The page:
If you’re like me, you’ve set up full-disk encryption during your installation. But what if you want to encrypt your backups and USB sticks too?
In this post I’ll share how I did it.
So you want to encrypt your disk. Please note that formatting or encrypting the wrong partition may ruin your system. This is why I recommend installing GParted so you are absolutely sure you’re using the right disk.
sudo apt install gparted
In GParted you should be able to recognise the partition you would like to encrypt. In my case this was
At the time of writing, LUKS encryption drives are not supported by GParted. Therefore we will do it manually, very similar to how it’s done if you would enable full-disk encryption during your Debian installation.
We will be using
cryptsetup for this. First, check if it exists on your system.
This should show the cryptsetup manual. If not, please install
cryptsetup before proceeding (
sudo apt install cryptsetup).
DO NOT PROCEED if you don’t know what formatting means or if you’re uncomfortable with using the command line.
Enter this command to format your partition:
cryptsetup -y -v luksFormat [your partition here]
[your partition here] with your partition, e.g.
If this doesn’t work, but you have successfully passed step 1, try this command with
This should output something like this:
WARNING! ======== This will overwrite data on /dev/sda irrevocably. Are you sure? (Type uppercase yes): YES Enter LUKS passphrase: Verify passphrase: Command successful.
OK so you have formatted your partition, but it doesn’t appear anywhere before you mount it. You can do this with the following command:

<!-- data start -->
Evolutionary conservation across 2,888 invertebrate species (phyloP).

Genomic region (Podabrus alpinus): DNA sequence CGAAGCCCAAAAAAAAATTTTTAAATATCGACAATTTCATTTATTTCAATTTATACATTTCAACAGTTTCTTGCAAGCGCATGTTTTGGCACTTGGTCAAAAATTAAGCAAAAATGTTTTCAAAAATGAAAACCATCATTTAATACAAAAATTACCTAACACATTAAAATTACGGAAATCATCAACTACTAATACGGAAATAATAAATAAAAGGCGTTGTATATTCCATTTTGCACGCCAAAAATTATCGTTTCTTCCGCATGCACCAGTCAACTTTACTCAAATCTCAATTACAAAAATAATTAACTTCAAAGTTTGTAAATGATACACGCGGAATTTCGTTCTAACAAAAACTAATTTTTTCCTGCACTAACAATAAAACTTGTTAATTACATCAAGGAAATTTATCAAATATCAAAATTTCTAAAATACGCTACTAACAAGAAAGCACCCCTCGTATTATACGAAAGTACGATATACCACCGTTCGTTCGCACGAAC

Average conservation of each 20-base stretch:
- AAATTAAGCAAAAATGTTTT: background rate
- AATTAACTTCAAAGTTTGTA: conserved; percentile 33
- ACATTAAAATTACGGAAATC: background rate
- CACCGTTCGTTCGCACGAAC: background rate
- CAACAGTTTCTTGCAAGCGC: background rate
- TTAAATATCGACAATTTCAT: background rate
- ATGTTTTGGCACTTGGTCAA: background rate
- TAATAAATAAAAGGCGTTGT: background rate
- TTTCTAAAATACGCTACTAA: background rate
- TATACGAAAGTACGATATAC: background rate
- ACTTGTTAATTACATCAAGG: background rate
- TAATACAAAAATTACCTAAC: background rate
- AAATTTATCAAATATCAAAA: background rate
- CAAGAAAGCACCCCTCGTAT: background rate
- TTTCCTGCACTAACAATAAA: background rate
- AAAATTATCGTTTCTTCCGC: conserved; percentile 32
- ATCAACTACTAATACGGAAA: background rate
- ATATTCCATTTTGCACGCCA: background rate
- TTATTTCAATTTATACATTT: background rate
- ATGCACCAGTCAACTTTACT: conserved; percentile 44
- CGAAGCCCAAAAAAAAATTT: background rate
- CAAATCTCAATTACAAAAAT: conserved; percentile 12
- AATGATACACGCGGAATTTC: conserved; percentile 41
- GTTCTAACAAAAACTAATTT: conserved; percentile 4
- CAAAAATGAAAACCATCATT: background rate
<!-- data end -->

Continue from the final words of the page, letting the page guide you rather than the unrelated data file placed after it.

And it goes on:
# Prefix with sudo if needed cryptsetup luksOpen /dev/sda backup2
This should output something like:
[sudo] password for [username]: Enter passphrase for /dev/sda:
To check if it’s mounted correctly, run:
ls -l /dev/mapper/backup2
Which should output:
lrwxrwxrwx 1 root root 7 Dec 21 11:55 /dev/mapper/backup2 -> ../dm-6
And if you want to double-check it:
# Prefix with sudo if needed cryptsetup -v status backup2
Which gives you some information about the partition:
/dev/mapper/backup2 is active. type: LUKS1 cipher: aes-xts-plain64 keysize: 256 bits device: /dev/sda offset: 4096 sectors size: 3907025072 sectors mode: read/write Command successful.
Now, if you’re using an existing harddisk, chances are there is still some old, unencrypted data on the disk. To clean this up, we can use
/dev/zero to fill the hard drive with zeros. This is exactly what Debian does during it’s installation process. Normally zeroing wouldn’t be enough, but since we’ve encrypted the disk, the disk is now filled with “random” data.
sudo dd if=/dev/zero of=/dev/mapper/backup2 bs=1M status=progress
27105309184 bytes (27 GB, 25 GiB) copied, 457 s, 59.3 MB/s
This will take some time (in my case: 10493 seconds (~ 3 hours) for a 1TB SATA disk)
Now the disk is encrypted and clean and it can be put to use. So let’s create a partition:
sudo mkfs.ext4 /dev/mapper/backup2
mke2fs 1.43.4 (31-Jan-2017) Creating filesystem with 244190134 4k blocks and 61054976 inodes Filesystem UUID: c35fc753-363a-4b19-be6a-818b8c1e000c Superblock backups stored on blocks: 32768, 98304, 163840, 229376, 294912, 819200, 884736, 1605632, 2654208, 4096000, 7962624, 11239424, 20480000, 23887872, 71663616, 78675968, 102400000, 214990848 Allocating group tables: done Writing inode tables: done Creating journal (262144 blocks): done Writing superblocks and filesystem accounting information: done
Now you should see the drive on your desktop or in the file manager.
Instead of showing “1.0 TB Encrypted” it would be nice to set a name for your harddisk - especially if you have multiple encrypted disks of the same size. You can set a label with this command to make it a bit prettier:
sudo e2label /dev/mapper/backup2 backup-two
One thing though.. because we might have used
sudo (for access to cryptsetup) the drive is not yet accessible for our user account.
We will change the access to all ‘administrative’ users.
Navigate to the partition in your file manager. The location should look like
/media/[your-username-here]/[some-complicated-dashed-string]/ in the location bar.
Now, open a Terminal:
cd /media/[your-username-here]/ sudo chgrp adm [some-complicated-dashed-string] sudo chmod g+w [some-complicated-dashed-string]
This will change the partition’s group to
adm and give this group write access.